Der Fersko: I've got an idea for the next Aaron Sorkin show
It's about a liberal Senator who works on TV as a hockey analyst
It's called "You Know What You Were Getting Into"
The Crisis Facing America
29 minutes ago
An illustration of a reel-to-reel tape machine graces the cover of "Alan Lomax: The Man Who Recorded the World," the first biography of the renegade folklorist who, says John Szwed, "changed not only how everyone listened to music but even how they viewed America." The drawing shows the type of portable, hi-fi recorder that made possible Lomax's most influential fieldwork, like the 1959 recording of a Mississippi prison work gang that later appeared on the soundtrack for the movie "O Brother, Where Art Thou?" (2000).
"Po Lazarus"—rendered by black convicts chopping wood and singing in unison—is vintage Lomax in its utter fidelity (sonic and otherwise) to a world where the grace of artistic expression can rise from the depths of misery. The song is part of the vast Lomax archives. They include more than 5,000 hours of sound recordings, which have been mined by artists from Aaron Copland and Miles Davis to Bob Dylan and Moby, a fitting legacy for a visionary outlaw who believed, says Mr. Szwed, that "folk culture could become pop culture."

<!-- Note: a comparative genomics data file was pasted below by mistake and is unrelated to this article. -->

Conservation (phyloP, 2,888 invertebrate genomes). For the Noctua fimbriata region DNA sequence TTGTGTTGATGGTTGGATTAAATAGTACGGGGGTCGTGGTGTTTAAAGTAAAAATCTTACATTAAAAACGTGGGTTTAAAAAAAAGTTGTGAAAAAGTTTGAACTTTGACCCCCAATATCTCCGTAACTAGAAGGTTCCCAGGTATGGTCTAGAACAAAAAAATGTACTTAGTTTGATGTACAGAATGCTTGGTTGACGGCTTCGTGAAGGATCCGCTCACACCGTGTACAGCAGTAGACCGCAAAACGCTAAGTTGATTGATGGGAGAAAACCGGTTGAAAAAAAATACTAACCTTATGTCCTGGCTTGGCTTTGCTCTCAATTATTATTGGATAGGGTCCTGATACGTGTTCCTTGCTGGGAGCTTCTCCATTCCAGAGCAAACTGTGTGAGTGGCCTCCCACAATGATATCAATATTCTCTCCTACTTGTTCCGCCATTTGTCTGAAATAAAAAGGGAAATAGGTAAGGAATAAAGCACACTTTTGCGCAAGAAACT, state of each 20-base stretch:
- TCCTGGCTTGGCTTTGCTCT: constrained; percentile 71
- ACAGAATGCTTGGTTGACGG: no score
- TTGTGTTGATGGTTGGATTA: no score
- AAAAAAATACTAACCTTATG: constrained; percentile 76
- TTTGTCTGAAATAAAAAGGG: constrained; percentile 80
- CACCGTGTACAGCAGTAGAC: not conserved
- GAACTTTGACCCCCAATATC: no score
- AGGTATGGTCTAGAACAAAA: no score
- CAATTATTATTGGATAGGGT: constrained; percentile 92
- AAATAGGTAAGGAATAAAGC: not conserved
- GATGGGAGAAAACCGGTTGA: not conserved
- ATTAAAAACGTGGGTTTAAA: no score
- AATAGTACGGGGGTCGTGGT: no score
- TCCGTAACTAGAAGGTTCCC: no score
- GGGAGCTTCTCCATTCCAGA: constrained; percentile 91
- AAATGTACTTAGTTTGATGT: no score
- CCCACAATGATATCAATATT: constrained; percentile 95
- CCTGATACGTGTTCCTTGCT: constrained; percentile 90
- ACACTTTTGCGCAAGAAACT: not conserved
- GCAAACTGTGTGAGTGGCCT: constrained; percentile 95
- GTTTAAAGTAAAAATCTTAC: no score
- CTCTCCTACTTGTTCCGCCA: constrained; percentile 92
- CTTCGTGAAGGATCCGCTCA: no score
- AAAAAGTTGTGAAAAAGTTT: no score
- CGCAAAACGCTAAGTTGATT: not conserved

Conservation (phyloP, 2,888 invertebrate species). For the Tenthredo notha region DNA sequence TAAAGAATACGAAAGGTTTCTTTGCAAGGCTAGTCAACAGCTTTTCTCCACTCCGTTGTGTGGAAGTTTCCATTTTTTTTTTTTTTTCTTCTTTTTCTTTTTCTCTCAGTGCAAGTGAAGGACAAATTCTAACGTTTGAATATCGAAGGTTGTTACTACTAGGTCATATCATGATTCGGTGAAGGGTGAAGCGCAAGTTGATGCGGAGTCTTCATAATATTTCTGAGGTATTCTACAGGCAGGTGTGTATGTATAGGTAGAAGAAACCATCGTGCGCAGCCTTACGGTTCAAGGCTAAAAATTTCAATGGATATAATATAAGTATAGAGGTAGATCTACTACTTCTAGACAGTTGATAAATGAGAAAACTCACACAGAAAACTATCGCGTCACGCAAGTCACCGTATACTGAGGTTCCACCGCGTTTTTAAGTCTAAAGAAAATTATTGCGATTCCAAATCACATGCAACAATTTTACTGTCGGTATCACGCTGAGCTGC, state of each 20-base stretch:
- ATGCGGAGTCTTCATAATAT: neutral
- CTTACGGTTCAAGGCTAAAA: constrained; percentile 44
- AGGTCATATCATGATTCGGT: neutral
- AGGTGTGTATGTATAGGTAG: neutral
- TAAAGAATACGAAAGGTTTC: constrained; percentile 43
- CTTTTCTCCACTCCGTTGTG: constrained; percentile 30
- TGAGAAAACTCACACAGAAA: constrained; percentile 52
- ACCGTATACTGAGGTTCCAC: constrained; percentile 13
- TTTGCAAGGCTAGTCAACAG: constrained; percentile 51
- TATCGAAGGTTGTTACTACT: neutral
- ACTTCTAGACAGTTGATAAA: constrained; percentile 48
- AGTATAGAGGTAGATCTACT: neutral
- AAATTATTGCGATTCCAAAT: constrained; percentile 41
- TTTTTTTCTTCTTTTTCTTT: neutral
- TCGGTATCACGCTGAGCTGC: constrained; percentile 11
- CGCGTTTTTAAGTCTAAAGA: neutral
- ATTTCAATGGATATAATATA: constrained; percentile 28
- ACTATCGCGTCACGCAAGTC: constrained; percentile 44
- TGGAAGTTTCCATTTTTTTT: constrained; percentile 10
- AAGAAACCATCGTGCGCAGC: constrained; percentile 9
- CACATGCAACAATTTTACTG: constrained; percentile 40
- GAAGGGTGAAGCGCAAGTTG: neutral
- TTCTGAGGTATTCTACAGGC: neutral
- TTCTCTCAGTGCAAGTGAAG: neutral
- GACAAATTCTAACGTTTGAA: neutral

No adult in all the land is being forced to go to a classical concert, yet the products of pop culture are imposed on the entire population round the clock. This game of Goliath pretending to be David is getting old. As I said at a Chamber Music America conference a few years ago, classical music is, in a strange way, the new underground.
"Without Wallace, there is no Dave Eggers, no McSweeney's or Believer, no n+1. Jonathan Franzen, George Saunders, Zadie Smith: All are indebted to Wallace and the shift in sensibility he inaugurated back in the late 1980s and early 90s."
Asked what his favorite book was, Steele replied "War and Peace" by Leo Tolstoy, adding: "It was the best of times, it was the worst of times". That line is, of course, from "A Tale of Two Cities" by Charles Dickens. A major error? Nope. But indicative of Steele's inability to contain himself when it comes to his own rhetorical stylings.